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Rape, Abuse and Incest National Network Day: Sexual assault and substance abuse

Despite increased awareness that covering up a horrible experience like sexual abuse can have harmful consequences for the sufferer as well as the society as a whole, the fact remains that such acts are normally concealed, suppressed and not discussed openly. No wonder, an American is sexually assaulted every 98 seconds, according to the Rape, Abuse and Incest National Network (RAINN).

Furthermore, according to the Dru Sjodin National Sex Offender Public Website (NSOPW) only about 16 percent of all rapes are ever reported to law enforcement agencies. Even the Centers for Disease Control and Prevention (CDC) acknowledges the fact, according to which one in five women reports sexual assault at some point in life.

Sexual abuse or assault can simply be explained as any type of sexual activity that an individual does not agree to. It includes, but is not limited to, inappropriate touching, vaginal, oral or anal penetration, non-consensual sexual intercourse, rape, attempted rape, stealthing (secretly removing condom during sex), child molestation, etc.

Considering the statistics, there is an urgent need to raise awareness about sexual violence. RAINN observes the third Thursday of every September as the Rape, Abuse and Incest National Network Day. This year, the day is being observed on September 21. The annual event focuses on organizing grassroots programs to empower and educate people about risk reduction and available recovery resources for victims of sexual assault.

Sexual assault and substance abuse

There is an intrinsic link between sexual assault and substance abuse. Victims of sexual abuse often develop a dependence on substances to ebb their trauma and pain. Moreover, those addicted to any substance stand a higher risk of experiencing sexual assault.

According to the Journal of Traumatic Stress, 90 percent of women who become dependent on alcohol were either sexually abused as a child or suffered severe violence at the hands of their parents. This does not mean that everyone who faces sexual assault turns to alcohol or drugs, only that the likelihood is high in cases where:

  • Victims sustain major physical injuries after the assault.
  • Someone in the victim’s family or close friend circle uses substances.
  • Victims had or have body image issues or low self-esteem.
  • Victims have experienced trauma in the past.
  • The sexual assault was prolonged.
  • Victims also suffer from a mental disorder.

Though there is no set way to predict which victims will turn to substance abuse, the ordeal, stress, agony and the psychological outcomes associated with the act determine who have trouble overcoming the incident on their own and thus may resort to substance abuse.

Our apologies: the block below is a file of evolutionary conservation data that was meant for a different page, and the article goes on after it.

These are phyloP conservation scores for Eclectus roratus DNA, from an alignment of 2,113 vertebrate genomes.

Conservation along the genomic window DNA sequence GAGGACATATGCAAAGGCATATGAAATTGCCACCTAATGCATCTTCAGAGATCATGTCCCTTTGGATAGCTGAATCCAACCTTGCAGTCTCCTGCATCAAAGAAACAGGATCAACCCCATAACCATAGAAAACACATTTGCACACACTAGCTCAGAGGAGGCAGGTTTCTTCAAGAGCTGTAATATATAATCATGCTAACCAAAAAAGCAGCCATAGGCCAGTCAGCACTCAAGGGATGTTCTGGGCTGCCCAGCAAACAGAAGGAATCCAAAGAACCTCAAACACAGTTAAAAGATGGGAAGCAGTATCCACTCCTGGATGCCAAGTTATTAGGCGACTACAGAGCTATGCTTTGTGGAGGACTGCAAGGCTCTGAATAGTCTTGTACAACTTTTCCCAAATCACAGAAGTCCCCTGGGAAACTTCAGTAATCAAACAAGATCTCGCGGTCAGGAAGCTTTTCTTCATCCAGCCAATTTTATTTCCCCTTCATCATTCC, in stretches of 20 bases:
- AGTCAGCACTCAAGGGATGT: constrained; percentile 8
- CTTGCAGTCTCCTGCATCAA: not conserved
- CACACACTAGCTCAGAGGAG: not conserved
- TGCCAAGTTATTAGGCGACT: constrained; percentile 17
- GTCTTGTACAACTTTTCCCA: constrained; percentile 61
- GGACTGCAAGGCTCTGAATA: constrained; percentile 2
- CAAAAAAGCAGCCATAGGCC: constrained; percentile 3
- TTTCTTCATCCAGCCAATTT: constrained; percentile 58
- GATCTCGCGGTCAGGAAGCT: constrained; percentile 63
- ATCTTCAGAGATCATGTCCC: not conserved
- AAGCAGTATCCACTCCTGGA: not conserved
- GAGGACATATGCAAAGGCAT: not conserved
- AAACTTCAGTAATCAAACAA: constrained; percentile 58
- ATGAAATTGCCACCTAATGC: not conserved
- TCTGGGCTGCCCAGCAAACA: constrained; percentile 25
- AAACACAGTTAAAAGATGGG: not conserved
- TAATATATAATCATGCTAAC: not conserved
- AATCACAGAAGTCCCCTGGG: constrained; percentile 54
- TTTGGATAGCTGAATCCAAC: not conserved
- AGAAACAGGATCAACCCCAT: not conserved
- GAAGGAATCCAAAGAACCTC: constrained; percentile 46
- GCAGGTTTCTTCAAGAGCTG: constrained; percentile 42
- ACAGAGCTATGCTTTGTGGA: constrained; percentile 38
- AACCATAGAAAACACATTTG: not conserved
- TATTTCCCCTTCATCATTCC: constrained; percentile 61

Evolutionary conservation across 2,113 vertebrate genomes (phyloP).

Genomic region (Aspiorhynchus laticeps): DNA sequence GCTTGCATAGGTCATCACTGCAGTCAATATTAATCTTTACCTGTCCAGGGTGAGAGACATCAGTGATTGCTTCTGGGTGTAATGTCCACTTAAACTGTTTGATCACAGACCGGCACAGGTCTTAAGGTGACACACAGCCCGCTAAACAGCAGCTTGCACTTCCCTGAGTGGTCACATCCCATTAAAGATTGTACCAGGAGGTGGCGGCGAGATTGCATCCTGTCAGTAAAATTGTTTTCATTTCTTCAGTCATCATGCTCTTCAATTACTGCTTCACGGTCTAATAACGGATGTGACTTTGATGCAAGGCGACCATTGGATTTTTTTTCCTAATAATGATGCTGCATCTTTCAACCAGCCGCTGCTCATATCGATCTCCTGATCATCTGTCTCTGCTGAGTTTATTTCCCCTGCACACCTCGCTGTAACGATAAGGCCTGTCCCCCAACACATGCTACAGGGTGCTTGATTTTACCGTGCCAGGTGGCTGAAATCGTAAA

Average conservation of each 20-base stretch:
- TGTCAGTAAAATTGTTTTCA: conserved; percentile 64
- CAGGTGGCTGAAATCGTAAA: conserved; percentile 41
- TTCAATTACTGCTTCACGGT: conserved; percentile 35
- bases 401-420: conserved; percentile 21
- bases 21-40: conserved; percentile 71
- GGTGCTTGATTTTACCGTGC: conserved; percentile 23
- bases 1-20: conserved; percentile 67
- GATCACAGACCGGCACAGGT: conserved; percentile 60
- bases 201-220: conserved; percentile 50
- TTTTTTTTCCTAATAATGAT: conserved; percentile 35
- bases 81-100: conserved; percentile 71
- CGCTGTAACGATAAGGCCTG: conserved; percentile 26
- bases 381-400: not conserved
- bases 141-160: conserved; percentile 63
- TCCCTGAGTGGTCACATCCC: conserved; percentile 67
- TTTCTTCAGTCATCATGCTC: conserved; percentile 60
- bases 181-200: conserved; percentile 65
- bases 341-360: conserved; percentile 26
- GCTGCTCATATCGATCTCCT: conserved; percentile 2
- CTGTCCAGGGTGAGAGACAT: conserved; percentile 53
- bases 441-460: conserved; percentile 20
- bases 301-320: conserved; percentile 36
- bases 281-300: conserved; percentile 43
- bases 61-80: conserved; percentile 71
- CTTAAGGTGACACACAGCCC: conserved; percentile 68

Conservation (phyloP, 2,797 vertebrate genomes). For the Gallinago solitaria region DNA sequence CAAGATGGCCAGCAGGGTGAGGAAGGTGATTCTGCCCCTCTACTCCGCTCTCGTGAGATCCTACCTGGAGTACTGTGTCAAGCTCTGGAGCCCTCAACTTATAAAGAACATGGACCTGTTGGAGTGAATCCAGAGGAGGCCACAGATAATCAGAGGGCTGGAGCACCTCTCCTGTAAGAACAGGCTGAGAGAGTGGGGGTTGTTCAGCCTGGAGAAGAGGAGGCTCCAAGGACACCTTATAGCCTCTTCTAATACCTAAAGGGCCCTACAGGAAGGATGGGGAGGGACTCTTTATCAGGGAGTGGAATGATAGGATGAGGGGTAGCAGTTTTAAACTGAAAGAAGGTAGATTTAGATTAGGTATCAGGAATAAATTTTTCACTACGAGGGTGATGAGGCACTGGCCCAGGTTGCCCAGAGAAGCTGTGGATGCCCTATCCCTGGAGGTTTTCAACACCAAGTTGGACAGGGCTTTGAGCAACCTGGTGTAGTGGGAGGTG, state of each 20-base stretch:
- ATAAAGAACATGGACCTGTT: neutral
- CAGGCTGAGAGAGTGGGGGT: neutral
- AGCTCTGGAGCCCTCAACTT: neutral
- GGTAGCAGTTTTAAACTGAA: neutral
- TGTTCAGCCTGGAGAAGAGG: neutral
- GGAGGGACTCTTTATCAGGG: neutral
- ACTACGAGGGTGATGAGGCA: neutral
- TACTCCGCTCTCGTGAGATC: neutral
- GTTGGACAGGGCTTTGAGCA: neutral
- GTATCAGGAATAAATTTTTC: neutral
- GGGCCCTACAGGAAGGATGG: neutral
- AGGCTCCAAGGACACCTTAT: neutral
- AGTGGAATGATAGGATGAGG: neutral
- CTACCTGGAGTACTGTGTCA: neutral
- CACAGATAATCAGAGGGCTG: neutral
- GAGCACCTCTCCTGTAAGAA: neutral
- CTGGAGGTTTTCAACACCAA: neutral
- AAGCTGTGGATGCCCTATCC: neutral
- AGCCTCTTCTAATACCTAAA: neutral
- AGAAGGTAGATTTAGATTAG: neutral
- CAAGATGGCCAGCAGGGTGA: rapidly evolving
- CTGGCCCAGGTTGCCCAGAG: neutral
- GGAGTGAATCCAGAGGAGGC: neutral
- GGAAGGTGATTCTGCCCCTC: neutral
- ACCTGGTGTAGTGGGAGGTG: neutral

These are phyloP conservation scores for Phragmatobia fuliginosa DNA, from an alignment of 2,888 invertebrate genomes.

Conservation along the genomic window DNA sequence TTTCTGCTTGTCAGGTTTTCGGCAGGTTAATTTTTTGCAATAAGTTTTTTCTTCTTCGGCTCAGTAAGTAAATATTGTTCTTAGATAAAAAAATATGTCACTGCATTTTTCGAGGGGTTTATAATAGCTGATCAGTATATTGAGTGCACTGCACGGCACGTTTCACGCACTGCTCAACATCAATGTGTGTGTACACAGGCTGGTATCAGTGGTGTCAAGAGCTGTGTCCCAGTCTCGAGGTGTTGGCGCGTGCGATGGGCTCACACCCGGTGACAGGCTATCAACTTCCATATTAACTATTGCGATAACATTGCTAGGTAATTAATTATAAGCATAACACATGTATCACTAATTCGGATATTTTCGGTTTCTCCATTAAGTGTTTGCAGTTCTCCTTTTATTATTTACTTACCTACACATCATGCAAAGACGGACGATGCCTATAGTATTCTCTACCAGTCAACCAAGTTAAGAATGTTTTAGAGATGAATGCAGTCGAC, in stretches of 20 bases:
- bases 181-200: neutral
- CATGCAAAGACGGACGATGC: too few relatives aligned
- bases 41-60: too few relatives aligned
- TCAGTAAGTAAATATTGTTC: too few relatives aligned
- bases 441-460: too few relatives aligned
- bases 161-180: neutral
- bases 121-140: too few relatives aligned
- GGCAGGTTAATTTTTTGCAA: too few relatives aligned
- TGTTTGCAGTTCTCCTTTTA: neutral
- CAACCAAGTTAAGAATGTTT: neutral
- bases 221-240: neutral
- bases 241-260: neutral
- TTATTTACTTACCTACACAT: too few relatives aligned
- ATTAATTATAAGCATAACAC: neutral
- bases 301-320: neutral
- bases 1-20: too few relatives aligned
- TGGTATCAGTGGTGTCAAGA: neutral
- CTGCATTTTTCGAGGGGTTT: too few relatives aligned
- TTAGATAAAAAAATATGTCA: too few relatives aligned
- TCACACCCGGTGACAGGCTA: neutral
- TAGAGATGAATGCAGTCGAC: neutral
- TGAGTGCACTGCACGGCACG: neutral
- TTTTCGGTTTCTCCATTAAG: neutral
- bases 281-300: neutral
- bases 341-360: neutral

Signs of substance abuse

It is difficult to help someone get over the trauma of a sexual assault. However, observing signs of alcohol or drug abuse and seeking professional help can help the person in the long run. Some of the signs that one can look for include:

Physical changes like sudden weight gain or loss, red eyes, dilated pupils, persistent cough or runny nose. Apart from these, restlessness, change in sleep patterns, and lack of concentration also signal drug or alcohol abuse.

Behavioral changes like secretive behavior, hiding whereabouts, new social patterns, not talking about friends, having difficulty in telling where they have been, new friends or hangout places, etc. Changing the social circle may also indicate that somebody close to the victim might have assaulted him/her.

Medical intervention can help

Dealing with sexual assault can not only be difficult, but also overwhelming. Studies of adults disclosing the sexual assault suggest that factors such as the age at the first incident, relationship to the assaulter, severity of abuse, gender, ethnicity, cultural practices, etc. influence when the person will talk about the episode.

If you or a loved one is addicted to alcohol or any other substance, especially because of a past incident, it is important to seek immediate professional help. Call our 24/7 helpline 855-441-4405 for information about medical support from credible alcohol abuse treatment centers near you. You can even chat online with our representatives to know more about drug and alcohol addiction treatment options that would work for you.

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